Sunday, November 20, 2011

So Near, Yet So Far: Thoughts on The Kingdom of God and Politics - by Dave Leigh

Lonely Walk:
photograph by
Arash Karimi
Some say that my believing in global warming makes me a liberal. To me, it just makes me rational.

Some say that believing abortion is usually wrong makes me a conservative. To me, it just makes me concerned about the life of another human being.

Some say that if I believe a nation that possesses the technology and resources to give the best medical care possible to all its citizens should do so, then I’m a socialist. I say it just makes me compassionate and desirous of living in a just and merciful world.

Some say if I believe in personal property and an economic system that rewards hard work, intellect, and resourcefulness, I am a capitalist. To me, it just makes common sense that a society will not excel without personal incentives.

Why do liberals and conservatives both insist on demonizing someone for taking a single position, as if that position forces one into this or that camp? What if the principles of truth, justice, and humanity force us to come to all these conclusions? Namely, that:
  • God made us caretakers of his creation and therefore doesn’t want us to pollute it into oblivion.
  • We should cherish all life, even the life of our enemies and a life developing in the womb.
  • Like the good Samaritan we, as a society, should take care of each other’s wounds and medical needs.
  • People have a right to property and to earning wealth in reward for their labor, but with this comes a responsibility to show mercy, compassion, and justice toward those who are less fortunate and/or oppressed.
  • All people have the right to be respected as human beings and to live free of hatred and oppression, regardless of things like their race, creed, nationality, ethnicity, sex, gender, familial status, or orientation.
In other words, what if I should desire to see my nation and all nations surrender to, and advance, the Kingdom of God? What if I truly don’t want to confess Caesar as Lord, but rather the Lord as Lord? For political parties to pick and choose between these kingdom principles--and thereby force us to do the same--do they not attempt to divide truth and pit righteousness against itself? Has reason become divided and turned against reason? Can we really select which forms of compassion we prefer, and form parties that exclude the compassion and principles of truth we’d rather ignore?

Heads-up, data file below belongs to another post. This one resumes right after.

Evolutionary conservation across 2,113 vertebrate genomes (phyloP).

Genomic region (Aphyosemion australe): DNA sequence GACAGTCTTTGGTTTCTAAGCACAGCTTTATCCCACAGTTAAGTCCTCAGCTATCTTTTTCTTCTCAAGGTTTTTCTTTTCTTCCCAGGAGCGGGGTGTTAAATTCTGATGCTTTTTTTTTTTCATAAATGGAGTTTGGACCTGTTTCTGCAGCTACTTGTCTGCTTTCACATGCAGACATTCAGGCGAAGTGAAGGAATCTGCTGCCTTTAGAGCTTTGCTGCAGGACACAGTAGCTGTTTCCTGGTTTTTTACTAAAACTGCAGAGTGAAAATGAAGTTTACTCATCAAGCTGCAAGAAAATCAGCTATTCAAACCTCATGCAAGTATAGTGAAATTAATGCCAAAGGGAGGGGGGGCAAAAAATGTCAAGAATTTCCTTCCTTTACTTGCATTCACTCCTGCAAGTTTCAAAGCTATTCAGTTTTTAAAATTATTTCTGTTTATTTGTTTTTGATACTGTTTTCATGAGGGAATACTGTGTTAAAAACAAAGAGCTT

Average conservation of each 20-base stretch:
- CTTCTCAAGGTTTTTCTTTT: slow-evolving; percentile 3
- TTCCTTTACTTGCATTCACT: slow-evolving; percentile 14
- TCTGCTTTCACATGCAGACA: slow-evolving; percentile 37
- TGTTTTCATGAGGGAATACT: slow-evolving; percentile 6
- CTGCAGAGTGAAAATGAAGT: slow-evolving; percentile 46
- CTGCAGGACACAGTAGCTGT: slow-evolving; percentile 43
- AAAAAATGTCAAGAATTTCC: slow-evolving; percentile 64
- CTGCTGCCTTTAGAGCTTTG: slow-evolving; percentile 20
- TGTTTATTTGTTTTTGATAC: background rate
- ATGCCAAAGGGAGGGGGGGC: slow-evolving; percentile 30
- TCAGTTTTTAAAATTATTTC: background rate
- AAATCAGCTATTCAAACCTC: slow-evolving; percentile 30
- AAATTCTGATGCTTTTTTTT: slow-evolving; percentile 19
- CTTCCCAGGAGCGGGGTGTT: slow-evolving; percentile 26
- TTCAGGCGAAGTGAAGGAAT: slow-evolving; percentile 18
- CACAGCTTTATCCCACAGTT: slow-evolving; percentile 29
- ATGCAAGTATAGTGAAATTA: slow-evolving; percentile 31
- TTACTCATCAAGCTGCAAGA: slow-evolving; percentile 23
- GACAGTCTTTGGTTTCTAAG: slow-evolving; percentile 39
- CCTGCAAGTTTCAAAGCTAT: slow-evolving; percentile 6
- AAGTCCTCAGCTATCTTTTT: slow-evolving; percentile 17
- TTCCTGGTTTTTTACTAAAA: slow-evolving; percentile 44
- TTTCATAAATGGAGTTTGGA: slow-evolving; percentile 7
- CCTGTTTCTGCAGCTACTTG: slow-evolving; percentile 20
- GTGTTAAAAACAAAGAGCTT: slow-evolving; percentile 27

The more I think about all this, the more I wonder at our political landscape and the less it surprises me that it has become dominated by craziness, paranoia, and extremes.

What if the Kingdom of God is not the exclusive domain of Christendom, Judaism, Islam, or any other world religion or philosophy? What if it is neither Democrat nor Republican? What if it is not the proprietary property of any nation or human institution? What if, rather, it is has to do solely with the person and teachings of the Lord Jesus Christ, who bears little resemblance to those who claim to represent him?

What if all people of all faiths and philosophies would come to seriously wrestle with and live out those teachings in how they establish their communities and even their governments, their personal relationships, and even the relations between nations?

What if the Kingdom of God were that simple? What then would become of our political parties, our nationalisms--and our craziness?

Hmmm. Is it possible? Could it really be that close to the noses on our faces?
"As you go, proclaim this message: ‘The kingdom of heaven has come near.’ Heal the sick, raise the dead, cleanse those who have leprosy, drive out demons. Freely you have received; freely give."  -  Jesus (Matthew 10:7-8)

1 comment:

  1. Good article. Heaven is the only place it's possible because of sin.